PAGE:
Their difference doesn’t stop at that, while Spellsword is a hardcore game where you have to jump around quickly and accurately, Slayin is a really simple game where your hero will automatically move and kill any enemy he hits. So it’s just a matter of changing direction and deciding when to jump. This simple control surprisingly works very well for what seemed to be a hardcore game (I mean, slaying monsters and all that sound pretty hardcore, aren’t they?).

Slayin tries to add some depth to its simple gameplay by having a shop where the players could get upgrades for their hero. I really like their implementation of this shop since it lets the players choose how they want to play the game. You want to play a tank with tons of health? Upgrade your armor so you can endure more attacks! Or may be you want to kill enemies easily? Buy a longer sword. Coupled with the medieval setting, there’s a really strong hint of RPG oozing out from this game.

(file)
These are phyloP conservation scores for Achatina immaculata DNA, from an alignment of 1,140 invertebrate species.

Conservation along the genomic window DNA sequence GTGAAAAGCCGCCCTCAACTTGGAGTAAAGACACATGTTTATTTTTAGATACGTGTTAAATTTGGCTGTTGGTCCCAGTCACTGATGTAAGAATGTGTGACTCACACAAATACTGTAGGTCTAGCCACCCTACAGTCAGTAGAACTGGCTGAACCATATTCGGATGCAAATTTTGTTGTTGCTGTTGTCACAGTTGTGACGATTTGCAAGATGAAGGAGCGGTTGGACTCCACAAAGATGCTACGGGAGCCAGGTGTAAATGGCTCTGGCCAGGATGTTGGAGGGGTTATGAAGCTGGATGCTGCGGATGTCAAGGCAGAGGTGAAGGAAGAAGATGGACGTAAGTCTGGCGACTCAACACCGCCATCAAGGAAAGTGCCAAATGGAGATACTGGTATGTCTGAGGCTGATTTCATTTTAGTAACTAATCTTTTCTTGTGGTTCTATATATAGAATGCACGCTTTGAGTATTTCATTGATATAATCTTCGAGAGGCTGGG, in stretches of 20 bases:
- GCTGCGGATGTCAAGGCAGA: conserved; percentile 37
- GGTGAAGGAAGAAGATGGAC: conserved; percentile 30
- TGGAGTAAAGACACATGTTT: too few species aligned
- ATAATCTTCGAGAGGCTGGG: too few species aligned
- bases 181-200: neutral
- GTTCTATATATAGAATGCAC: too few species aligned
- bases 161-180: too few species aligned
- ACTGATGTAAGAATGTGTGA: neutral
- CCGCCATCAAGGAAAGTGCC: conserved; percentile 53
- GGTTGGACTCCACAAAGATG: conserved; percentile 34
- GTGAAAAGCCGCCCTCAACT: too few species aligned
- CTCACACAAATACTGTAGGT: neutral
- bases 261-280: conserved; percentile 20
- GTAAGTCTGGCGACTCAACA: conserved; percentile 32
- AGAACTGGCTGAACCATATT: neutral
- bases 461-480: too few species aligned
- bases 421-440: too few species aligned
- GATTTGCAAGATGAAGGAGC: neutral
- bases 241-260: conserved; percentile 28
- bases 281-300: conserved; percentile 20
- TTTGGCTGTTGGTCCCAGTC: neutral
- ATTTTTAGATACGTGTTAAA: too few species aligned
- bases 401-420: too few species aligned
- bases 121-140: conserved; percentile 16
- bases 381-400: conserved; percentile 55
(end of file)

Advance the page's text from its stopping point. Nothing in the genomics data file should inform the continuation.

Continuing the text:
And have I mentioned anything about the bosses? Once in a while, a boss will spawn in the arena which can only be killed after a few hits. And I’ve gotta say, I’m really, really impressed with the variety of bosses shown in the game. At first I thought they will be as simple as “dodge twice, then attack the opening”, but instead the game got a teleporting insect, a bouncing-and-splitting giant slime, and other crazy stuff as the bosses. Simply put, boss encounters in the game never seem to bore me.

Slayin screenshot controller

That said, the game could really use more contents. While the game features 2 more heroes that can be unlocked, the second unlockable hero plays almost the same as the default one. It would be really awesome if the player has three ways to play the game instead of two, since each hero gives the game a unique feeling.